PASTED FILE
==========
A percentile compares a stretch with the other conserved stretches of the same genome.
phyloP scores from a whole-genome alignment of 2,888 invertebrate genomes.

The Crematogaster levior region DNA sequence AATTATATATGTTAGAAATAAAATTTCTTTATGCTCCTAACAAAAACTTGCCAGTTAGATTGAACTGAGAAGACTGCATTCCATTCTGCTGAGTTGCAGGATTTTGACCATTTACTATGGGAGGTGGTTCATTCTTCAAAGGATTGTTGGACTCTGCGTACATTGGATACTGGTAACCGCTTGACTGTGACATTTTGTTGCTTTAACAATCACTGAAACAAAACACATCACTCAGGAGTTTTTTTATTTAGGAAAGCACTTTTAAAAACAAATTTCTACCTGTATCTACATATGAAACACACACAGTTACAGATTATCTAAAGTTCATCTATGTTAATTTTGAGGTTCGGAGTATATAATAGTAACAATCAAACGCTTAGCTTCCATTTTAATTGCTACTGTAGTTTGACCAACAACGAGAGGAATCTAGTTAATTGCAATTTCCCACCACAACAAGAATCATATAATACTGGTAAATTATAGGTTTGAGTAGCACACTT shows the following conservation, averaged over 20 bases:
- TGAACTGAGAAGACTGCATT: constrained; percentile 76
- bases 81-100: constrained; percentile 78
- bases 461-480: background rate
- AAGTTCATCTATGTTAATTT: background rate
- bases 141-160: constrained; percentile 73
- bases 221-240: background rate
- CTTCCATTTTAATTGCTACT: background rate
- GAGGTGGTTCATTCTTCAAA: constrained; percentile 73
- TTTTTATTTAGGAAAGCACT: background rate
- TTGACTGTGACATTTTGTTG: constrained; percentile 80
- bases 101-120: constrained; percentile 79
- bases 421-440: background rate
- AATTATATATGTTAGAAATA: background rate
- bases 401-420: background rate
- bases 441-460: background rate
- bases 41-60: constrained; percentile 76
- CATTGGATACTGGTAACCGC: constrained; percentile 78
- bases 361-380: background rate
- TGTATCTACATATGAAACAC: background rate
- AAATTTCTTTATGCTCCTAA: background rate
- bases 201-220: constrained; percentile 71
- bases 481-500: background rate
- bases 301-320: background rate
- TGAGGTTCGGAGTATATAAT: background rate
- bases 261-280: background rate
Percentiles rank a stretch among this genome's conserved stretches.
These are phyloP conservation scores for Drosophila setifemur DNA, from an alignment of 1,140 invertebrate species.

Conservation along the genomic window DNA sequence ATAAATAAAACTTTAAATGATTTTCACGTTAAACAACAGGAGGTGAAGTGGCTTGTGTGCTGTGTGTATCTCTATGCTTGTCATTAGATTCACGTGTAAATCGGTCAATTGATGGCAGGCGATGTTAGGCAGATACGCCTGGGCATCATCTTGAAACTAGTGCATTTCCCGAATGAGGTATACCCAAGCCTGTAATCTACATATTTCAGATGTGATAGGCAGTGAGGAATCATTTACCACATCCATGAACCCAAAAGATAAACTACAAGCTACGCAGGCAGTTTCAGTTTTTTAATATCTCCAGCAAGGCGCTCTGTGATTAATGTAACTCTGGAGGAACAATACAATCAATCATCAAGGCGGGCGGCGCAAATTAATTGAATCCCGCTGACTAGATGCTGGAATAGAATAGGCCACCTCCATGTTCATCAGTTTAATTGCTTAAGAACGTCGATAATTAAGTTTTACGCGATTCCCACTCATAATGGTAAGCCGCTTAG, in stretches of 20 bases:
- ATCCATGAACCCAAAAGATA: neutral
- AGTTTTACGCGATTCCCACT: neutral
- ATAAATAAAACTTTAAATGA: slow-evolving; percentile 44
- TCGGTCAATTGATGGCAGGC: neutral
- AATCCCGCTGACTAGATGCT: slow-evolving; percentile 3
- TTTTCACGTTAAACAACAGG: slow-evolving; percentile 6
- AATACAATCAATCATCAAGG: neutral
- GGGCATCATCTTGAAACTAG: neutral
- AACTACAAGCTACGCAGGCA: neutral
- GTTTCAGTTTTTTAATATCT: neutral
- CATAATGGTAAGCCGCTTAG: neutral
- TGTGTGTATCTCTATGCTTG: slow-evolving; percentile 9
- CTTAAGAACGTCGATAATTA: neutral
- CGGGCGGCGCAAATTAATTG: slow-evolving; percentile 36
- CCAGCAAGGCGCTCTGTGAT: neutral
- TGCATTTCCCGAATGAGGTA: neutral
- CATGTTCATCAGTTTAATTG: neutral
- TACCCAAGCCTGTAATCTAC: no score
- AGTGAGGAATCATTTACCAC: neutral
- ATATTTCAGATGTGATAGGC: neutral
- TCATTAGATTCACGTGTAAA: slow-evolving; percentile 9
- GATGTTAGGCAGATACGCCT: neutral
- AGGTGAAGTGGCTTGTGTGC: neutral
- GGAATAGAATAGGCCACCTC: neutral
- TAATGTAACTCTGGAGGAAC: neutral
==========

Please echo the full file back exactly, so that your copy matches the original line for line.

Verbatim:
A percentile compares a stretch with the other conserved stretches of the same genome.
phyloP scores from a whole-genome alignment of 2,888 invertebrate genomes.

The Crematogaster levior region DNA sequence AATTATATATGTTAGAAATAAAATTTCTTTATGCTCCTAACAAAAACTTGCCAGTTAGATTGAACTGAGAAGACTGCATTCCATTCTGCTGAGTTGCAGGATTTTGACCATTTACTATGGGAGGTGGTTCATTCTTCAAAGGATTGTTGGACTCTGCGTACATTGGATACTGGTAACCGCTTGACTGTGACATTTTGTTGCTTTAACAATCACTGAAACAAAACACATCACTCAGGAGTTTTTTTATTTAGGAAAGCACTTTTAAAAACAAATTTCTACCTGTATCTACATATGAAACACACACAGTTACAGATTATCTAAAGTTCATCTATGTTAATTTTGAGGTTCGGAGTATATAATAGTAACAATCAAACGCTTAGCTTCCATTTTAATTGCTACTGTAGTTTGACCAACAACGAGAGGAATCTAGTTAATTGCAATTTCCCACCACAACAAGAATCATATAATACTGGTAAATTATAGGTTTGAGTAGCACACTT shows the following conservation, averaged over 20 bases:
- TGAACTGAGAAGACTGCATT: constrained; percentile 76
- bases 81-100: constrained; percentile 78
- bases 461-480: background rate
- AAGTTCATCTATGTTAATTT: background rate
- bases 141-160: constrained; percentile 73
- bases 221-240: background rate
- CTTCCATTTTAATTGCTACT: background rate
- GAGGTGGTTCATTCTTCAAA: constrained; percentile 73
- TTTTTATTTAGGAAAGCACT: background rate
- TTGACTGTGACATTTTGTTG: constrained; percentile 80
- bases 101-120: constrained; percentile 79
- bases 421-440: background rate
- AATTATATATGTTAGAAATA: background rate
- bases 401-420: background rate
- bases 441-460: background rate
- bases 41-60: constrained; percentile 76
- CATTGGATACTGGTAACCGC: constrained; percentile 78
- bases 361-380: background rate
- TGTATCTACATATGAAACAC: background rate
- AAATTTCTTTATGCTCCTAA: background rate
- bases 201-220: constrained; percentile 71
- bases 481-500: background rate
- bases 301-320: background rate
- TGAGGTTCGGAGTATATAAT: background rate
- bases 261-280: background rate
Percentiles rank a stretch among this genome's conserved stretches.
These are phyloP conservation scores for Drosophila setifemur DNA, from an alignment of 1,140 invertebrate species.

Conservation along the genomic window DNA sequence ATAAATAAAACTTTAAATGATTTTCACGTTAAACAACAGGAGGTGAAGTGGCTTGTGTGCTGTGTGTATCTCTATGCTTGTCATTAGATTCACGTGTAAATCGGTCAATTGATGGCAGGCGATGTTAGGCAGATACGCCTGGGCATCATCTTGAAACTAGTGCATTTCCCGAATGAGGTATACCCAAGCCTGTAATCTACATATTTCAGATGTGATAGGCAGTGAGGAATCATTTACCACATCCATGAACCCAAAAGATAAACTACAAGCTACGCAGGCAGTTTCAGTTTTTTAATATCTCCAGCAAGGCGCTCTGTGATTAATGTAACTCTGGAGGAACAATACAATCAATCATCAAGGCGGGCGGCGCAAATTAATTGAATCCCGCTGACTAGATGCTGGAATAGAATAGGCCACCTCCATGTTCATCAGTTTAATTGCTTAAGAACGTCGATAATTAAGTTTTACGCGATTCCCACTCATAATGGTAAGCCGCTTAG, in stretches of 20 bases:
- ATCCATGAACCCAAAAGATA: neutral
- AGTTTTACGCGATTCCCACT: neutral
- ATAAATAAAACTTTAAATGA: slow-evolving; percentile 44
- TCGGTCAATTGATGGCAGGC: neutral
- AATCCCGCTGACTAGATGCT: slow-evolving; percentile 3
- TTTTCACGTTAAACAACAGG: slow-evolving; percentile 6
- AATACAATCAATCATCAAGG: neutral
- GGGCATCATCTTGAAACTAG: neutral
- AACTACAAGCTACGCAGGCA: neutral
- GTTTCAGTTTTTTAATATCT: neutral
- CATAATGGTAAGCCGCTTAG: neutral
- TGTGTGTATCTCTATGCTTG: slow-evolving; percentile 9
- CTTAAGAACGTCGATAATTA: neutral
- CGGGCGGCGCAAATTAATTG: slow-evolving; percentile 36
- CCAGCAAGGCGCTCTGTGAT: neutral
- TGCATTTCCCGAATGAGGTA: neutral
- CATGTTCATCAGTTTAATTG: neutral
- TACCCAAGCCTGTAATCTAC: no score
- AGTGAGGAATCATTTACCAC: neutral
- ATATTTCAGATGTGATAGGC: neutral
- TCATTAGATTCACGTGTAAA: slow-evolving; percentile 9
- GATGTTAGGCAGATACGCCT: neutral
- AGGTGAAGTGGCTTGTGTGC: neutral
- GGAATAGAATAGGCCACCTC: neutral
- TAATGTAACTCTGGAGGAAC: neutral